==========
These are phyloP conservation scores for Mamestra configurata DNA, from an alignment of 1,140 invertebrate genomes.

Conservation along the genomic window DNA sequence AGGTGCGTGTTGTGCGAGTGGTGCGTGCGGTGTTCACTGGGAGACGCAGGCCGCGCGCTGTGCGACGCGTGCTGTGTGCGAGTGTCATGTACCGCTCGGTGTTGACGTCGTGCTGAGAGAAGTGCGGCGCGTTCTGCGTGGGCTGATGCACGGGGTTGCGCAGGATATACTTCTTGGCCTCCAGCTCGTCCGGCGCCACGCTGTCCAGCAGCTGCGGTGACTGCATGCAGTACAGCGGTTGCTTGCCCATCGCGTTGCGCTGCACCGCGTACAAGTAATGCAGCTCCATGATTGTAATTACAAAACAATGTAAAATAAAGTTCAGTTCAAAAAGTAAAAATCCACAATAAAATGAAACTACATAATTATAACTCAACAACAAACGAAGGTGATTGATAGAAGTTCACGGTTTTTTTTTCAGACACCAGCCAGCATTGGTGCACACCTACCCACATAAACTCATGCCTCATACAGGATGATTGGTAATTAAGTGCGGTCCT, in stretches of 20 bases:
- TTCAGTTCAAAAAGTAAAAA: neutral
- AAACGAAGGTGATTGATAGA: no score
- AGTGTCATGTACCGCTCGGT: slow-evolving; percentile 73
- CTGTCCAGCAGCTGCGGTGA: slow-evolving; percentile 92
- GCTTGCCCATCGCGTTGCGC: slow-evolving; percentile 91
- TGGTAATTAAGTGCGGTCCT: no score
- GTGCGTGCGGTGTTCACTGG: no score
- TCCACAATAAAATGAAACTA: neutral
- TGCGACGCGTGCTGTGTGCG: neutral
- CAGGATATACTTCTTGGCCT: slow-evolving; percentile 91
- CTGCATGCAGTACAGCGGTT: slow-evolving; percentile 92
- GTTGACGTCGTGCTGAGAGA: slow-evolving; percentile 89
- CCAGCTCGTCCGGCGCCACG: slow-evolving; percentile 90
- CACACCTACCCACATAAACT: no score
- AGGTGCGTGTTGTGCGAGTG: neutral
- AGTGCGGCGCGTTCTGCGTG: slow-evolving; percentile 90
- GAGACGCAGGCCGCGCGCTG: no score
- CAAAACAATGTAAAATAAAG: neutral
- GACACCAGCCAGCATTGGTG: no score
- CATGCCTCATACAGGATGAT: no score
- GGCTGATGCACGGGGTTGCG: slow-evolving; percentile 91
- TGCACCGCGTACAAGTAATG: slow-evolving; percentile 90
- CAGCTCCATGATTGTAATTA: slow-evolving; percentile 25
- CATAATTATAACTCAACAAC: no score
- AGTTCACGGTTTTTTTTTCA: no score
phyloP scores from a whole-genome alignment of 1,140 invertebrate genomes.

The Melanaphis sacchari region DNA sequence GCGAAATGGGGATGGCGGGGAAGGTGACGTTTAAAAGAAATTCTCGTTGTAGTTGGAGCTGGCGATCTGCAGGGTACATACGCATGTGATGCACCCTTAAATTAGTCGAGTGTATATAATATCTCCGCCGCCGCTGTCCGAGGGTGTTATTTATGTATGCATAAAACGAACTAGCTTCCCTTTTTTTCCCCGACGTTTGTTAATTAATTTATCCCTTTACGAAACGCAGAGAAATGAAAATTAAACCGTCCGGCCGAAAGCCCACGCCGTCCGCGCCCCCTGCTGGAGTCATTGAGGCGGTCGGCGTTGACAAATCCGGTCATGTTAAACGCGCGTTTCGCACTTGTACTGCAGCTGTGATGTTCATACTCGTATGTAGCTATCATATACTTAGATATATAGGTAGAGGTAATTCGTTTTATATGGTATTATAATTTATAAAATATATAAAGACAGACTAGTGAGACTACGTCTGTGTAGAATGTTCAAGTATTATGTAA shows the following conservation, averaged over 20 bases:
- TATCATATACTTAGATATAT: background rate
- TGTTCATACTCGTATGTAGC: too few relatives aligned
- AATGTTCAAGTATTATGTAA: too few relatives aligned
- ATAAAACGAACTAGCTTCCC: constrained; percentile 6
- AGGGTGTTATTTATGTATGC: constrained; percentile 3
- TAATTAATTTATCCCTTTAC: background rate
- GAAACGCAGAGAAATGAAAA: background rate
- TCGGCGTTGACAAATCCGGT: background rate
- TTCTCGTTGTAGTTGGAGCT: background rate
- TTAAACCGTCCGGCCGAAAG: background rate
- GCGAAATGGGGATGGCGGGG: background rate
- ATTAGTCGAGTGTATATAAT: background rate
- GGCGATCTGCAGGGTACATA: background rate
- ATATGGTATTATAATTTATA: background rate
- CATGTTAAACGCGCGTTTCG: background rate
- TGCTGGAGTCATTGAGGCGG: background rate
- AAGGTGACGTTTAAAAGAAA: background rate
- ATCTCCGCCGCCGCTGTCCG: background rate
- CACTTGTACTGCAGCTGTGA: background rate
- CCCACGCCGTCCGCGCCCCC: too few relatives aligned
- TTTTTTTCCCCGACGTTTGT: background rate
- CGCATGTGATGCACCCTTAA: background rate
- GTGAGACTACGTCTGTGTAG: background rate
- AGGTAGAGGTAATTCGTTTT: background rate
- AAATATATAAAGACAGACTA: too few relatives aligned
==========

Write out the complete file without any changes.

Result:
These are phyloP conservation scores for Mamestra configurata DNA, from an alignment of 1,140 invertebrate genomes.

Conservation along the genomic window DNA sequence AGGTGCGTGTTGTGCGAGTGGTGCGTGCGGTGTTCACTGGGAGACGCAGGCCGCGCGCTGTGCGACGCGTGCTGTGTGCGAGTGTCATGTACCGCTCGGTGTTGACGTCGTGCTGAGAGAAGTGCGGCGCGTTCTGCGTGGGCTGATGCACGGGGTTGCGCAGGATATACTTCTTGGCCTCCAGCTCGTCCGGCGCCACGCTGTCCAGCAGCTGCGGTGACTGCATGCAGTACAGCGGTTGCTTGCCCATCGCGTTGCGCTGCACCGCGTACAAGTAATGCAGCTCCATGATTGTAATTACAAAACAATGTAAAATAAAGTTCAGTTCAAAAAGTAAAAATCCACAATAAAATGAAACTACATAATTATAACTCAACAACAAACGAAGGTGATTGATAGAAGTTCACGGTTTTTTTTTCAGACACCAGCCAGCATTGGTGCACACCTACCCACATAAACTCATGCCTCATACAGGATGATTGGTAATTAAGTGCGGTCCT, in stretches of 20 bases:
- TTCAGTTCAAAAAGTAAAAA: neutral
- AAACGAAGGTGATTGATAGA: no score
- AGTGTCATGTACCGCTCGGT: slow-evolving; percentile 73
- CTGTCCAGCAGCTGCGGTGA: slow-evolving; percentile 92
- GCTTGCCCATCGCGTTGCGC: slow-evolving; percentile 91
- TGGTAATTAAGTGCGGTCCT: no score
- GTGCGTGCGGTGTTCACTGG: no score
- TCCACAATAAAATGAAACTA: neutral
- TGCGACGCGTGCTGTGTGCG: neutral
- CAGGATATACTTCTTGGCCT: slow-evolving; percentile 91
- CTGCATGCAGTACAGCGGTT: slow-evolving; percentile 92
- GTTGACGTCGTGCTGAGAGA: slow-evolving; percentile 89
- CCAGCTCGTCCGGCGCCACG: slow-evolving; percentile 90
- CACACCTACCCACATAAACT: no score
- AGGTGCGTGTTGTGCGAGTG: neutral
- AGTGCGGCGCGTTCTGCGTG: slow-evolving; percentile 90
- GAGACGCAGGCCGCGCGCTG: no score
- CAAAACAATGTAAAATAAAG: neutral
- GACACCAGCCAGCATTGGTG: no score
- CATGCCTCATACAGGATGAT: no score
- GGCTGATGCACGGGGTTGCG: slow-evolving; percentile 91
- TGCACCGCGTACAAGTAATG: slow-evolving; percentile 90
- CAGCTCCATGATTGTAATTA: slow-evolving; percentile 25
- CATAATTATAACTCAACAAC: no score
- AGTTCACGGTTTTTTTTTCA: no score
phyloP scores from a whole-genome alignment of 1,140 invertebrate genomes.

The Melanaphis sacchari region DNA sequence GCGAAATGGGGATGGCGGGGAAGGTGACGTTTAAAAGAAATTCTCGTTGTAGTTGGAGCTGGCGATCTGCAGGGTACATACGCATGTGATGCACCCTTAAATTAGTCGAGTGTATATAATATCTCCGCCGCCGCTGTCCGAGGGTGTTATTTATGTATGCATAAAACGAACTAGCTTCCCTTTTTTTCCCCGACGTTTGTTAATTAATTTATCCCTTTACGAAACGCAGAGAAATGAAAATTAAACCGTCCGGCCGAAAGCCCACGCCGTCCGCGCCCCCTGCTGGAGTCATTGAGGCGGTCGGCGTTGACAAATCCGGTCATGTTAAACGCGCGTTTCGCACTTGTACTGCAGCTGTGATGTTCATACTCGTATGTAGCTATCATATACTTAGATATATAGGTAGAGGTAATTCGTTTTATATGGTATTATAATTTATAAAATATATAAAGACAGACTAGTGAGACTACGTCTGTGTAGAATGTTCAAGTATTATGTAA shows the following conservation, averaged over 20 bases:
- TATCATATACTTAGATATAT: background rate
- TGTTCATACTCGTATGTAGC: too few relatives aligned
- AATGTTCAAGTATTATGTAA: too few relatives aligned
- ATAAAACGAACTAGCTTCCC: constrained; percentile 6
- AGGGTGTTATTTATGTATGC: constrained; percentile 3
- TAATTAATTTATCCCTTTAC: background rate
- GAAACGCAGAGAAATGAAAA: background rate
- TCGGCGTTGACAAATCCGGT: background rate
- TTCTCGTTGTAGTTGGAGCT: background rate
- TTAAACCGTCCGGCCGAAAG: background rate
- GCGAAATGGGGATGGCGGGG: background rate
- ATTAGTCGAGTGTATATAAT: background rate
- GGCGATCTGCAGGGTACATA: background rate
- ATATGGTATTATAATTTATA: background rate
- CATGTTAAACGCGCGTTTCG: background rate
- TGCTGGAGTCATTGAGGCGG: background rate
- AAGGTGACGTTTAAAAGAAA: background rate
- ATCTCCGCCGCCGCTGTCCG: background rate
- CACTTGTACTGCAGCTGTGA: background rate
- CCCACGCCGTCCGCGCCCCC: too few relatives aligned
- TTTTTTTCCCCGACGTTTGT: background rate
- CGCATGTGATGCACCCTTAA: background rate
- GTGAGACTACGTCTGTGTAG: background rate
- AGGTAGAGGTAATTCGTTTT: background rate
- AAATATATAAAGACAGACTA: too few relatives aligned